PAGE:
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Interview: Photographer Dominik Hajder (Poland)

Can you tell us a little about you?

First of all, "I am" and I do many things. I have my own company, the Dark Ink Studio interior design office, and additionally work as an Art Manager in a company that produces training simulators - such games for big boys. In addition to my work, i’m create music, I play a lot with my band; we create, shoot clips, process "metal" and play with it;) but there is place for painting and of course photography

How and when did you get into photography?

I had my first serious collision with photography as a field of art during my studies. I didn't even own half professional photo equipment, so I acted with some digital "fool" and edited photos in PS. it started to look pretty good so I kept going.

The desire to experience, touch this artistic form, to explore it from an analogue base was enormous. This moment of learning was beautiful, work in a darkroom, exposure and developing techniques. For anyone who wants to take up photography, I highly recommend finding time to spend some time with film and darkroom.

Nevertheless, after learning many secrets, I felt that it was not the time for my photographs. I had to earn for equipment that would make my work easier - and not difficult. Get to know the composition, get to know all the materials that I will photograph and their relationship with the outside world, build my own studio. So for some time I gave up photography to come back to her after a few years.

What does photography mean to you?

From the additional pieces I studied I liked painting the most. In fact and seriously I started painting after graduation. I saw that something is missing in all of this. just as I was doing quite well with still life or architecture, it wasn't easy with anatomy. That is why after a few years I returned to photography. In the first moments my photography was a study of anatomy and chiaroscuro, to know what and how to paint. After being forced to take photos, photography quickly turned into an art form that it did.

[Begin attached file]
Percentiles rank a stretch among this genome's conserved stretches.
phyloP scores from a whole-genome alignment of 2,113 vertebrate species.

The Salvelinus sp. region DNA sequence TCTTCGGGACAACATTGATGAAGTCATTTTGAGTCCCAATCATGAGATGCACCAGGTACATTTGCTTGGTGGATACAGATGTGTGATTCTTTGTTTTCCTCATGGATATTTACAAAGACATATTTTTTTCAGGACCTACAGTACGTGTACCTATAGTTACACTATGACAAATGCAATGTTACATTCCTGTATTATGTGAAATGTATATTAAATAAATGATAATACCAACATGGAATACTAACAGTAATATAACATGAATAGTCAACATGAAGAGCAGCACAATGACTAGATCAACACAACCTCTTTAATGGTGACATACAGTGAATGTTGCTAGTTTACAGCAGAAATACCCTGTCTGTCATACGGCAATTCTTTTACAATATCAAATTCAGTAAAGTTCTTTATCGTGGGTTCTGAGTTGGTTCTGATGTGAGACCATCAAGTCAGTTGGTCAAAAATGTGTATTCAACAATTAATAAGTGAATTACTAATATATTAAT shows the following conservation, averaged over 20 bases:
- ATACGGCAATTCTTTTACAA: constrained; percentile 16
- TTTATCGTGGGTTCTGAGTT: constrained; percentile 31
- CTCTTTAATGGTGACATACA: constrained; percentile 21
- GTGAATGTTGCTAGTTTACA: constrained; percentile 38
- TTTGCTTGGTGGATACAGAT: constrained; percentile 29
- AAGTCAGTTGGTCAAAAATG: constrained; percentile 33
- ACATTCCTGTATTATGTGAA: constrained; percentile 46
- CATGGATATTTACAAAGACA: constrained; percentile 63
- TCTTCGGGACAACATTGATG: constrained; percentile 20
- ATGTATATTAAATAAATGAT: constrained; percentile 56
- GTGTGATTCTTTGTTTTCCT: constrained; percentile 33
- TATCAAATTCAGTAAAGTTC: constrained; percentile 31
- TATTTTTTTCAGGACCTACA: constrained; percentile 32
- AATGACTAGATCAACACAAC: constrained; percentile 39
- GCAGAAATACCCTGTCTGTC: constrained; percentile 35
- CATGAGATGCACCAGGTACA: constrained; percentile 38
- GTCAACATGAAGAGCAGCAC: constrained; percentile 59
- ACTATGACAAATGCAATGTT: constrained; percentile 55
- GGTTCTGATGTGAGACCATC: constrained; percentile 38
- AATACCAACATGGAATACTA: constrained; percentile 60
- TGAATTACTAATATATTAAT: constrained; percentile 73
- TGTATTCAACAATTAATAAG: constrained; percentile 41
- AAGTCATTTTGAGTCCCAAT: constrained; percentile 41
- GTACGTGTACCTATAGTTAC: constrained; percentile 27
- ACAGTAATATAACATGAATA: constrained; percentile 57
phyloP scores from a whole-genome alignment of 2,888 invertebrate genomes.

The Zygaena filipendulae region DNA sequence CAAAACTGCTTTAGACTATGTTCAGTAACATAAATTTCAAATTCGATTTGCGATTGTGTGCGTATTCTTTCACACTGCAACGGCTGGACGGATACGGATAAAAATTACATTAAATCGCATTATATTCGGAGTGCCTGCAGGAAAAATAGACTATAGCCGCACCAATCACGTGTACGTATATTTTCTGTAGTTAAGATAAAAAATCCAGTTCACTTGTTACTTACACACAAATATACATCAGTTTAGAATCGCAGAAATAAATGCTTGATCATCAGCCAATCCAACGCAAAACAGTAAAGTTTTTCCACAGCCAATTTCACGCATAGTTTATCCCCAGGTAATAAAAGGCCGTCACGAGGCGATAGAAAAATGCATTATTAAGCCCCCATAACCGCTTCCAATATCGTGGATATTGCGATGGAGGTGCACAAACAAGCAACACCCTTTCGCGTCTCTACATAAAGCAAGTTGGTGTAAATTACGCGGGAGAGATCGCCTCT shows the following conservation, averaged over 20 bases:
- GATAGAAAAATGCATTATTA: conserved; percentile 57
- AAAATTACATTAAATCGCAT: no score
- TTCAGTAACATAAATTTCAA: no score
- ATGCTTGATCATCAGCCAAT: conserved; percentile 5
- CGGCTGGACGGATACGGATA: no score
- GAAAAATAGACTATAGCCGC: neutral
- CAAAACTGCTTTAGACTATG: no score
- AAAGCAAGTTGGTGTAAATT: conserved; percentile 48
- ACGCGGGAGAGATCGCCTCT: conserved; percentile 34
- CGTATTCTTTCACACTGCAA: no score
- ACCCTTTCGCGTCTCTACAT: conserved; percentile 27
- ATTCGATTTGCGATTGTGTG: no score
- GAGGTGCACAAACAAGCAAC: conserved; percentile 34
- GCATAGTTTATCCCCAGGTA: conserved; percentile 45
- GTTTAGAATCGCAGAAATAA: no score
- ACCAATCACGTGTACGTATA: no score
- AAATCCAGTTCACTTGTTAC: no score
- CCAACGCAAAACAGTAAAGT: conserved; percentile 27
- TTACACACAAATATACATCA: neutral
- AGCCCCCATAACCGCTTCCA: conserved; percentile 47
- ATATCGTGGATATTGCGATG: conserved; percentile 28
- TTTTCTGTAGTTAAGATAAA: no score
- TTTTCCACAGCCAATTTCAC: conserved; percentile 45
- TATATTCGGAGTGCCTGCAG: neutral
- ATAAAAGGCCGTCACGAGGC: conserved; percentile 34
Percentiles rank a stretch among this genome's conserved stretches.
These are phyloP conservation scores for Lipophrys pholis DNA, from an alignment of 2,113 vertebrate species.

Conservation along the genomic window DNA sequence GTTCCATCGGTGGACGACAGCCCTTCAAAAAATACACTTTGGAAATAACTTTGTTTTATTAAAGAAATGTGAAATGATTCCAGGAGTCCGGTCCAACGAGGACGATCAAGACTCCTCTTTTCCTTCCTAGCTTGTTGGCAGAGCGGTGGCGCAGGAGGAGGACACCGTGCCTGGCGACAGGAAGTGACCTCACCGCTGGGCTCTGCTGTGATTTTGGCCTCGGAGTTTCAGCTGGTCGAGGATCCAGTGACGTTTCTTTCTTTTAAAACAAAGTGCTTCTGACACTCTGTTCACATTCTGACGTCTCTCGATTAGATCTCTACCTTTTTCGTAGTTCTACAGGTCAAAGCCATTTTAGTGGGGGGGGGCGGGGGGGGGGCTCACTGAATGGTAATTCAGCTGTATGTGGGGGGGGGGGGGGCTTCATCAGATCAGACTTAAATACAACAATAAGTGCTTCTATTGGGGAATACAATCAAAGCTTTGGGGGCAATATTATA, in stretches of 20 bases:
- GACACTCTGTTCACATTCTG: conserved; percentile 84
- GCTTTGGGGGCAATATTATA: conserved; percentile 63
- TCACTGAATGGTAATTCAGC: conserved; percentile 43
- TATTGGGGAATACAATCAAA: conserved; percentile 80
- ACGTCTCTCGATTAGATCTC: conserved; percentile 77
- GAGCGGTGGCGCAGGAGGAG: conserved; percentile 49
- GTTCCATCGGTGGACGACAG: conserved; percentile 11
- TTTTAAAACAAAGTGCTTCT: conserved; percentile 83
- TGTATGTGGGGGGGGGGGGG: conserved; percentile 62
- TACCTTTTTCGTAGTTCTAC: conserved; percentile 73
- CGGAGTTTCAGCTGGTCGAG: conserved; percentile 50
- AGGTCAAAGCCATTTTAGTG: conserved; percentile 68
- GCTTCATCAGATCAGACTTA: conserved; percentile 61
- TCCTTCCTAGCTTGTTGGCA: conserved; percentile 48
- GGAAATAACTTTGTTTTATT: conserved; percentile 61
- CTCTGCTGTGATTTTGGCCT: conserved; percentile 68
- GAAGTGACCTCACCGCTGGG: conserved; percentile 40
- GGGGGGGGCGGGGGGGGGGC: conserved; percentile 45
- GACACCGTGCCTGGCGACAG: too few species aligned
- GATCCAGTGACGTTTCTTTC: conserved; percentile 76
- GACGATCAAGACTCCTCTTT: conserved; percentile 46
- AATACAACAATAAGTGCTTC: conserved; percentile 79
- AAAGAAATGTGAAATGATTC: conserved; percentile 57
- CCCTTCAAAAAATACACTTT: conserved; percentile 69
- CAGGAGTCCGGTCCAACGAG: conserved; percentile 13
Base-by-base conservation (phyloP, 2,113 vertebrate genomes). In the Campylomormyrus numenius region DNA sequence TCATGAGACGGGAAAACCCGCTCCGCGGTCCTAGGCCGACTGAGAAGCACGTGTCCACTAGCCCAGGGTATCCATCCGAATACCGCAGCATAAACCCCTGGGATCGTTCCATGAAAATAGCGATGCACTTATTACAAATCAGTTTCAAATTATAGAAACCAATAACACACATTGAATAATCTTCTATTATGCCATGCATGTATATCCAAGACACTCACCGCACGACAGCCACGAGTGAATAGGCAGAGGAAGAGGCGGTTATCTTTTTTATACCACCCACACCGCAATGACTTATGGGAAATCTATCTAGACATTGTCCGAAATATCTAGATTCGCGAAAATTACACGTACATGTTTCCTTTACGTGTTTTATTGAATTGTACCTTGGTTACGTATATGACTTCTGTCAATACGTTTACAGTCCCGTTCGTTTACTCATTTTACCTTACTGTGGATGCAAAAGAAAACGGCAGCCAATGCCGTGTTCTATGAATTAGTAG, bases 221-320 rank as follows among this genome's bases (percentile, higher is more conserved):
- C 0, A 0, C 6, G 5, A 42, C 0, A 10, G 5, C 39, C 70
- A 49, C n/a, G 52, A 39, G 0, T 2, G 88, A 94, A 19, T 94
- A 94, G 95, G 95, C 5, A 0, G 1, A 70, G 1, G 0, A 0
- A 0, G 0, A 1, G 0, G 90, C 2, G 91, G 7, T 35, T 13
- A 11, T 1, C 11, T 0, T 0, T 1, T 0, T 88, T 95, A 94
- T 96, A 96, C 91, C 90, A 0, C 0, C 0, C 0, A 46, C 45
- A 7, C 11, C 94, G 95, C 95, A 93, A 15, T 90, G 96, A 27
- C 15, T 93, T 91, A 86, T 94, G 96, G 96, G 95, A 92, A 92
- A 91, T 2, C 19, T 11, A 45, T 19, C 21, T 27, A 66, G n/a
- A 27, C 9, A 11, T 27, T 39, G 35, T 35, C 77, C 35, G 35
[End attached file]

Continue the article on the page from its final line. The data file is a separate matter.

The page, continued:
Please briefly describe your photography style for our readers.

Oh crap ... a difficult question. As you know, I try to rotate in several styles. From portrait and beauty stylization to surreal visions. All these mine giants, live corpses after the section ... probably the most accurate term would be photoUnreal. Although maybe someone will one day better define what I do.

Where do you get inspiration from?

"Where" it's quite a difficult question, "who" is much easier. But first the first question. Every time someone asks me that, I don't know how to answer it. I don't think I need any inspiration for my paintings, because I know what effect I want to achieve. Certain visions come, very often in a dream ... (it is quite possible that subconsciously inspired by images, movies, music, views, characters I have seen in my life), I often write or draw them. When I start to arrange sessions, I pull ideas from the drawer, check if the model will fit such a vision and that's it.

As for the people who inspire me, it's definitely the "creator". Zdzisław Beksiński was, and always will be, my mentor - whatever he did was beautiful and perfect. I will not talk about it because you know that this is a huge topic and you could make a separate interview from it.

The people living and dealing with photography are definitely Ryszard Horowitz, Kamila Kansy - that is Laura Makabresku and of course Marcin Weron -

I hate this man :) every time he exhibits new photographs, I regret that I did not do it myself, and at the same time I can't take my eyes off.

For 20 years dealing with visual arts, the most important for me is "detail", it makes the work unique. Each of the artists I mention, creating their own unique art, consciously or subconsciously understands this perfectly, which is why I am so close to their works. Over the years, there would be many people who inspired me to work, but for those whom I mentioned I will stop.

Do you think in advance what you want in the picture ? all in all i have already answered this question but maybe i will expand it. I always try to bring the image to what I saw in my head or what I dreamed about. I'm always looking for this one frame. I change a lot during the session - model positions, compositions, etc., so that the photo comes out exactly the way I want. Thanks to this, I don't take a thousand photos during a session. I try to make my art "conscious art".